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  • Documentation

    How to Run Parametric Studies in SimScale?

    In the design phase of equipment, oftentimes the user wants to understand how their system behaves under different conditions. Using SimScale’s capabilities for parametric studies, you can automatically run simulations for various conditions and efficiently optimize your designs.

    Overview of Parametric Studies

    In the design process, the user may be interested in how their system performs under different conditions. With parametric studies, the user can quickly set up, run, and compare results for several configurations.

    When parametric capabilities are available, the following icon is visible in the setup window:

    parametric set up window
    Figure 1: The blue square highlights the parametric study icon

    In the example above, the user wants to define several mass flow rates of interest for one of their inlets. A table appears after clicking the parametric icon, where the user defines the flow rates to analyze in the simulation phase:

    parametric study in simscale table definition
    Figure 2: The various inputs of interest are defined in a table. Use Browse files for uploading .csv files

    With the configuration above, when the user starts a simulation, SimScale sweeps through the table definition and launches an Experiment containing one simulation run for each configuration of interest.


    Currently, the platform supports a single parametric definition for a given simulation setup. For example, it is not possible to have parametric definitions for both velocity inlet and pressure outlet at the same time.

    multiple parametric configurations warning
    Figure 3: A single parametric condition can be active for a given simulation run

    Currently Supported Parameters

    Parametrization is available for the following settings:

    1. Velocity inlet: volumetric or mass flow rate
    2. Velocity inlet: fixed value for velocity
    3. Rotating zones: rotational velocity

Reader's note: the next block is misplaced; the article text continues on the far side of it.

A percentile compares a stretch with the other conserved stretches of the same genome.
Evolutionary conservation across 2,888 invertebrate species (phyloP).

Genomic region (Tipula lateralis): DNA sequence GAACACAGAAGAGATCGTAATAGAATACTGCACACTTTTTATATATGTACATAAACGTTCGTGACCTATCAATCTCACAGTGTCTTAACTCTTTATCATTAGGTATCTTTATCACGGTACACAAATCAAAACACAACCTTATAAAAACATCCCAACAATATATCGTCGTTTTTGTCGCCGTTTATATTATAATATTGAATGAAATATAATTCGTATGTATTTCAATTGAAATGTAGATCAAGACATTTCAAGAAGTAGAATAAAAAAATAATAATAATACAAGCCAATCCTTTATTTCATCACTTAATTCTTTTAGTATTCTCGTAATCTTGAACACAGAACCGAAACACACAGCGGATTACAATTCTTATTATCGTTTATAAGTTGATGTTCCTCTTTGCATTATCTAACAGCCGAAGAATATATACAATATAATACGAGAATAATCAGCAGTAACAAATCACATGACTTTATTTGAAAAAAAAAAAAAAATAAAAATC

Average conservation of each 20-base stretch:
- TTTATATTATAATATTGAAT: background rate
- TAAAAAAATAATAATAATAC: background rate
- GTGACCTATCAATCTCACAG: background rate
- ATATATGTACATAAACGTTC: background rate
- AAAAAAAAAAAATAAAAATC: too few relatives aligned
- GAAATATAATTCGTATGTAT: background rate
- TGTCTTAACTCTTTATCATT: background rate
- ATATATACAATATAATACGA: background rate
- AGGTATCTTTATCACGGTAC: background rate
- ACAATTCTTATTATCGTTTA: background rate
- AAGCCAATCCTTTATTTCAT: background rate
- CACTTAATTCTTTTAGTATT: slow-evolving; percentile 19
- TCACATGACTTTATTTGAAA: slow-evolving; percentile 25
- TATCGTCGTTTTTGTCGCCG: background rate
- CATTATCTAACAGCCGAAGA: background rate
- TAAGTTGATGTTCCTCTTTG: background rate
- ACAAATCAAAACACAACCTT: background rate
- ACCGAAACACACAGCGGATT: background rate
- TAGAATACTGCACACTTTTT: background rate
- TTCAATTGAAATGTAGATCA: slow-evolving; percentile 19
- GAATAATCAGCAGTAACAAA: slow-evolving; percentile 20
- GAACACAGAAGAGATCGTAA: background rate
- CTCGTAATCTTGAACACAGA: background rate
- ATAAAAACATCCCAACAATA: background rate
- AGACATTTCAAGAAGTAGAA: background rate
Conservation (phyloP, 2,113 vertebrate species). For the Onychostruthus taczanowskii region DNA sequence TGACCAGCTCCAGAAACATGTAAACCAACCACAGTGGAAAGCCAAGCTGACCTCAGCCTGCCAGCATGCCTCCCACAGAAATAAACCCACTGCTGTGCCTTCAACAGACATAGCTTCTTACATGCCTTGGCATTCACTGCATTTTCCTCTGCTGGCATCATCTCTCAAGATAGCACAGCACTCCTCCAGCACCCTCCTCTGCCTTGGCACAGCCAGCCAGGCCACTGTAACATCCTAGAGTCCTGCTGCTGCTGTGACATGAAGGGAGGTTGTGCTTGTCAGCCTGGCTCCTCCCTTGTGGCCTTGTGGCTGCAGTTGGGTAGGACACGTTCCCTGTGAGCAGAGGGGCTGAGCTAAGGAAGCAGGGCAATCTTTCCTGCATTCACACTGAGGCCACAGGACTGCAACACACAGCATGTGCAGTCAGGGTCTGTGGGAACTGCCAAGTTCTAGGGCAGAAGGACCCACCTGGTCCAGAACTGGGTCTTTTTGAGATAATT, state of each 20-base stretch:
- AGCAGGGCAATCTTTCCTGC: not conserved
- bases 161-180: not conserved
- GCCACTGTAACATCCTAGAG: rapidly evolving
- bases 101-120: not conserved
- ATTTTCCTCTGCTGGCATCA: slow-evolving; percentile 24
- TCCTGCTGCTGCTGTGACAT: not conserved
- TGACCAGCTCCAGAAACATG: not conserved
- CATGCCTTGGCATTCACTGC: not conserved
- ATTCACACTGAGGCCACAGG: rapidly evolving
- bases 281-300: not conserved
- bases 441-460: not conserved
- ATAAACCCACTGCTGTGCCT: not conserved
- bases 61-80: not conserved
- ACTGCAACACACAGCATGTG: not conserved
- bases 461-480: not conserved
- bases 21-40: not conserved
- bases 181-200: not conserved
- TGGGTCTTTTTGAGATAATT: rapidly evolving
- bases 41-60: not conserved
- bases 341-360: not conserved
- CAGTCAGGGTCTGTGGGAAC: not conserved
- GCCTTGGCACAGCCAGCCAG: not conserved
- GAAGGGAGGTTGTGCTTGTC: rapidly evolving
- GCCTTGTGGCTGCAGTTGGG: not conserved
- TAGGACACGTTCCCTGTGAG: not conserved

4. Inlet conditions (velocity, pressure, etc.): fixed temperature value
    5. Natural convection inlet-outlet: ambient temperature
    6. Velocity outlet: volumetric or mass flow rate
    7. Velocity outlet: fixed value for velocity
    8. Pressure inlet: fixed or total pressure
    9. Pressure outlet: gauge or mean pressure
    10. Power source: absolute or specific power source value
    11. Momentum sources: average velocity
    12. Centrifugal force: rotational velocity


    A cold plate is often used in electronics cooling applications, aiming to transfer heat from the sources to a cooling liquid. In this example, a cold plate design undergoes a test for different mass flow rates.

    The objective is to see how the temperature of the transistors changes and decide on the most cost-efficient configuration. In the setup, the cooling fluid is defined with 5 flow rates of interest, ranging from 0.2 to 2 \(kg/s\):

    cold plate parametrization mass flow rate inlet
    Figure 4: There is no limit to the number of values to explore in the parametric experiment.

    Once the parametric Experiment starts, one simulation for each flow rate of interest will launch in parallel. The results from each simulation are available by expanding the Experiment tab:

    experiment parametric studies results simulation tree
    Figure 5: All simulations from a parametric study are grouped within an Experiment

    If any result control has been defined, the results from all simulation runs will be compiled in a single plot. For example, we can check how the temperature of the transistor changes based on the water mass flow rate:

    compilation of results experiment result control
    Figure 6: This result control shows the temperature of the transistor for the last iteration in each of the 5 simulation runs from the experiment.

    In the image above, we can easily see how much the temperature of the transistor changes with an increased water flow rate, allowing the user to choose the most efficient configuration.

    With an improved simulation setup workflow and result comparison, SimScale’s parametric experiments are a powerful tool in the design process of many pieces of equipment.

    Last updated: October 10th, 2022